A second set of repeat losers: These will be the owners of anything which can be indirectly collateralized to cover those loans. We’re talking property owners and the middle-class income producers. Future tax streams can — and in all likelihood must — be “securitized” to cover delinquent loans.

Again, the party able to place liens on stressed property owners for unpaid taxes? The government.

The rich white guy ex-Goldman Sachs may be able to escape checking his privilege while playing Robin Hood. The reality is that he’s playing the Pied Piper, but only as long as he plays the tune called by his decidely unmerry band of progressive, envious knaves, rejects and scalawags who now threaten to turn New Jersey today — and your state tomorrow — into a land of serfs beholden to the do-gooder lords of the manor.

Economy

President Trump working with Congress to sanction Turkey

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President Trump working with Congress to sanction Turkey

In less than a week, Turkey has managed to draw the ire of most of the world, including most on Capitol Hill, as they move to eradicate Kurds and Christians in eastern Syria. Their invasion, coordinated with attacks by their Syrian al Qaeda proxies, have already caused turmoil, killed hundreds, and displaced hundreds of thousands.

Now, President Trump appears ready to follow through on his threat to “cripple Turkey’s economy” through sanctions.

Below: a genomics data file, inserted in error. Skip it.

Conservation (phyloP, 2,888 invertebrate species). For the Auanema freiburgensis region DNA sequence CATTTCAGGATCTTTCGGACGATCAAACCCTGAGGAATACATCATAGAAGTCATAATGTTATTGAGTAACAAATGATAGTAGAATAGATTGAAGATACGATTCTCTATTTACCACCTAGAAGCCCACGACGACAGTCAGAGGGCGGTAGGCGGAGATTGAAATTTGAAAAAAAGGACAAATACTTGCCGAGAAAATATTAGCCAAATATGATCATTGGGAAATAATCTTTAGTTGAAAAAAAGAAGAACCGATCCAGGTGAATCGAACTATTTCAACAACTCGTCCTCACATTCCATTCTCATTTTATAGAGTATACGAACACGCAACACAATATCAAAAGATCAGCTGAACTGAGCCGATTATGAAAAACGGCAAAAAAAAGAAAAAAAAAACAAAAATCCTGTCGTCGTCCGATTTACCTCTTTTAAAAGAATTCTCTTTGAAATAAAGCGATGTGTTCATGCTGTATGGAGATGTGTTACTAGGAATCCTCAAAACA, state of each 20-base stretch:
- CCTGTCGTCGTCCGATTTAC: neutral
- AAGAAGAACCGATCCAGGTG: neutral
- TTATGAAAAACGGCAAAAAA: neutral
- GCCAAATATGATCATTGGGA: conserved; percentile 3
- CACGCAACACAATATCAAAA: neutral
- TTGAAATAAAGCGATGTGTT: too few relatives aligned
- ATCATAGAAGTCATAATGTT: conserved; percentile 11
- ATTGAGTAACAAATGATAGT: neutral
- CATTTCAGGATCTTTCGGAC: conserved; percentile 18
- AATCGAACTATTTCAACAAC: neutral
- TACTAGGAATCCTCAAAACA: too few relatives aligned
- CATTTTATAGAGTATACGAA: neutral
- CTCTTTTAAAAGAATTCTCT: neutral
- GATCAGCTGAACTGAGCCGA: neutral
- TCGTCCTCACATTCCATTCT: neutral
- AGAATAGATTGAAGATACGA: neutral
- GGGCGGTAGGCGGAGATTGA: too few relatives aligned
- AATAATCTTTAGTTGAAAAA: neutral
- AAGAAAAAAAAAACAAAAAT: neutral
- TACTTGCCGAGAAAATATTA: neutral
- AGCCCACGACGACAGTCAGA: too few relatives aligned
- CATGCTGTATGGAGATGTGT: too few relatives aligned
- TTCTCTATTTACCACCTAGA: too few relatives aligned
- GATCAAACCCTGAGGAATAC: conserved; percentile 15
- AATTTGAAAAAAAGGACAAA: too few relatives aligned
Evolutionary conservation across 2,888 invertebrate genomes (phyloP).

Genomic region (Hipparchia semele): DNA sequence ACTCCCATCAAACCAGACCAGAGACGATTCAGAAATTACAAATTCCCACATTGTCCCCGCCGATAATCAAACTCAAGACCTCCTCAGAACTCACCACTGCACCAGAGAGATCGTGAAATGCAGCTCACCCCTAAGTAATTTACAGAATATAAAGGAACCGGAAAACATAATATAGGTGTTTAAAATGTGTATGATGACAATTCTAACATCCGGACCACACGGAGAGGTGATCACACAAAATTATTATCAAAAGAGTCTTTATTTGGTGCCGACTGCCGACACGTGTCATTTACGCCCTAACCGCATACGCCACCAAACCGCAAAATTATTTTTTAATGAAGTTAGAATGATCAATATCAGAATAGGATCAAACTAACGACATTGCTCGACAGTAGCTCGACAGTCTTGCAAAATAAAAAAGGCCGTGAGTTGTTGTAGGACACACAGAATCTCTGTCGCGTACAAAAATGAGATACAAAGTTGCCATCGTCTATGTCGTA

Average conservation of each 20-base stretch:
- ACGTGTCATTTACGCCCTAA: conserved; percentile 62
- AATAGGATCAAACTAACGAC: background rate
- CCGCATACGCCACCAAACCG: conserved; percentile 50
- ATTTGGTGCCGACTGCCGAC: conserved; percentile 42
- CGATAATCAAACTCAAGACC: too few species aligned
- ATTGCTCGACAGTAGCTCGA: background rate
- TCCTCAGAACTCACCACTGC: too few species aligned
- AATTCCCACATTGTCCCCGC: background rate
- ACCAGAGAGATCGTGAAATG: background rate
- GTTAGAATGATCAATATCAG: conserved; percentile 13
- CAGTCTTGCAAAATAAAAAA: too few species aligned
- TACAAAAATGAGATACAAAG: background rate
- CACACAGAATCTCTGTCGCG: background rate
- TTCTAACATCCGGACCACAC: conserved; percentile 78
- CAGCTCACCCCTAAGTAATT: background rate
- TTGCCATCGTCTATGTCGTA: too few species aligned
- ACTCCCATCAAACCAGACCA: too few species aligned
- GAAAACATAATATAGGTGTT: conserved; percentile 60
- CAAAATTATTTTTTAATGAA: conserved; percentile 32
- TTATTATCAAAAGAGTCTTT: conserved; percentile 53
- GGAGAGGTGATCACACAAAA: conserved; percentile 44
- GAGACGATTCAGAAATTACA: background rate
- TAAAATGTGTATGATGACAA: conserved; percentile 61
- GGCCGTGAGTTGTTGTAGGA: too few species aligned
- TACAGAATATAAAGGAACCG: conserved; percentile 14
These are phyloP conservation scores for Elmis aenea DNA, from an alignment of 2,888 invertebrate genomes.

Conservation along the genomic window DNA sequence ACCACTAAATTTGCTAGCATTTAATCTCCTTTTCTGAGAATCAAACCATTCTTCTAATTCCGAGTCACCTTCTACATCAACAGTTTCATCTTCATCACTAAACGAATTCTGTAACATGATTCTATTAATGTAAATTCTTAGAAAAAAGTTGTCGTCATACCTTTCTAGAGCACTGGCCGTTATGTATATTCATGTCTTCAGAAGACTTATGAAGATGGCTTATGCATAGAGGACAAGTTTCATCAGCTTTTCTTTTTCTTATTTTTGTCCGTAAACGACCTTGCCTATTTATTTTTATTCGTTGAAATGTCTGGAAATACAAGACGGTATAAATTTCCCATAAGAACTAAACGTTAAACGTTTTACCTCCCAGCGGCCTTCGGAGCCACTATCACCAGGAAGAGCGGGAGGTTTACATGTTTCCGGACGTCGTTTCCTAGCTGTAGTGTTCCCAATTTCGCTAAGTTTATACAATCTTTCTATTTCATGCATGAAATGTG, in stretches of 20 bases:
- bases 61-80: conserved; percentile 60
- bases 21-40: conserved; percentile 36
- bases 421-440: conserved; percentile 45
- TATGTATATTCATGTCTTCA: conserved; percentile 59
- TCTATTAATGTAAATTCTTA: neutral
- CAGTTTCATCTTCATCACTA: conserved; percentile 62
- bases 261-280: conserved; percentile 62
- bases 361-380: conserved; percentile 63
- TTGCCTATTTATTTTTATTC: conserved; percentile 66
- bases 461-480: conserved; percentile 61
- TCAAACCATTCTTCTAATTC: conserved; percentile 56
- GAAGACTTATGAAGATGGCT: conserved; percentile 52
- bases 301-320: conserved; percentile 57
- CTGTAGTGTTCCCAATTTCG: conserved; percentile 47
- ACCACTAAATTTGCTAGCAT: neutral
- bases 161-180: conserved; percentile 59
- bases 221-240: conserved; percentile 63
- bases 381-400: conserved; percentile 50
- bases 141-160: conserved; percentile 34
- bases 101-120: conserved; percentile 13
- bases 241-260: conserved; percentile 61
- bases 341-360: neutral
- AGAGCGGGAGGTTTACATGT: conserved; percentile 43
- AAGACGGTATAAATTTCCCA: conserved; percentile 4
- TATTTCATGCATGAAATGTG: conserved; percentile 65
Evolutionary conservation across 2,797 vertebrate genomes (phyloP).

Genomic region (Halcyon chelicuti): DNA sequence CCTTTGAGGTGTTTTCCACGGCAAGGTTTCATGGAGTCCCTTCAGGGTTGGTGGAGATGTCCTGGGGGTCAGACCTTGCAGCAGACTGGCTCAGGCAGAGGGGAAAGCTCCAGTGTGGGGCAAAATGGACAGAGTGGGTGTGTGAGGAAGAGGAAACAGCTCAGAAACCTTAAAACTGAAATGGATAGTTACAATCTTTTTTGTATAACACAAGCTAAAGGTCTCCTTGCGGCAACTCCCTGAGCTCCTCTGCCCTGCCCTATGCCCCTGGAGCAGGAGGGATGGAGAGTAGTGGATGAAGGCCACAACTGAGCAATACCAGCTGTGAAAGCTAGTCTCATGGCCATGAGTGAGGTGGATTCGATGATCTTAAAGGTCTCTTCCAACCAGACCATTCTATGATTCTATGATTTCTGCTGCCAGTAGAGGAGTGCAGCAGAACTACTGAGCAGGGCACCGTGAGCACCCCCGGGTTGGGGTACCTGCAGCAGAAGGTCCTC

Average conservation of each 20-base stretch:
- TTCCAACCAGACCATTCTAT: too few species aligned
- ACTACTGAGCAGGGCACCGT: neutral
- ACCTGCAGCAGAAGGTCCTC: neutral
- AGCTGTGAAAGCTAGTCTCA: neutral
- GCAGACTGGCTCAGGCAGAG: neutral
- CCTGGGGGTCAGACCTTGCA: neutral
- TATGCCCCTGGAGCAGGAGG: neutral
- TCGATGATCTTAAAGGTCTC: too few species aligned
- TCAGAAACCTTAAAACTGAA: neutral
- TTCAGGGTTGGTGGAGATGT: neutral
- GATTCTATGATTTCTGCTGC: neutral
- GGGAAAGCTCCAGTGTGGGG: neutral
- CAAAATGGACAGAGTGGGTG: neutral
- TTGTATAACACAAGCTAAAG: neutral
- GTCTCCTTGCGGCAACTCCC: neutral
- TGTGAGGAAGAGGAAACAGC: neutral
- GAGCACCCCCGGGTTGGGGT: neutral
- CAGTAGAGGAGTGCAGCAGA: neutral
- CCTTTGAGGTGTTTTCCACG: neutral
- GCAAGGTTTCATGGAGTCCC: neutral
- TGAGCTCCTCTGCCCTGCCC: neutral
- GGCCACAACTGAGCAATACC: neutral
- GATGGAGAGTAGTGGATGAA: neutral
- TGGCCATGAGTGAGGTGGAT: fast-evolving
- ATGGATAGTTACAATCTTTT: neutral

The President has been criticized by many in both political parties following the White House announcement that we are withdrawing troops from the border region. What followed was such a quick response in the form of an all out Turkish invasion that it’s clear they’ve been planning this for some time.

Our EIC took to Twitter to push the President towards following through with his threat against Turkey should they cross the line. As he noted, they have clearly crossed the line.

Reports of civilian deaths are mounting. It isn’t just the Kurds that Turkey and al Qaeda are targeting. Syriac Christians are in the crosshairs as well. The intense fighting seems to be focused on clearing out entire cities to make room for the millions of refugees the Turks currently hold. Instead of just taking out military targets from the Kurds, who Turkey believes to be terrorists, the invaders are wiping out the entire populations in cities and villages near the border.

Senator Lindsey Graham chimed in. Graham has been a Trump supporter, but broke from the White House over the Syrian withdrawal. Now, he’s voicing hope and alignment with the President’s sanction plans.

Turkish President Erdogan clearly lied to President Trump. It’s time to send them a clear message in response. Our troops may be coming home, but we can stop this bloodbath through sanctions. Cripple their economy, Mr. President.

We are currently forming the American Conservative Movement. If you are interested in learning more, we will be sending out information in a few weeks.

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Democrats

Andrew Wilkow: Elizabeth Warren’s lack of real-world experience is why progressives love her

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Andrew Wilkow Elizabeth Warren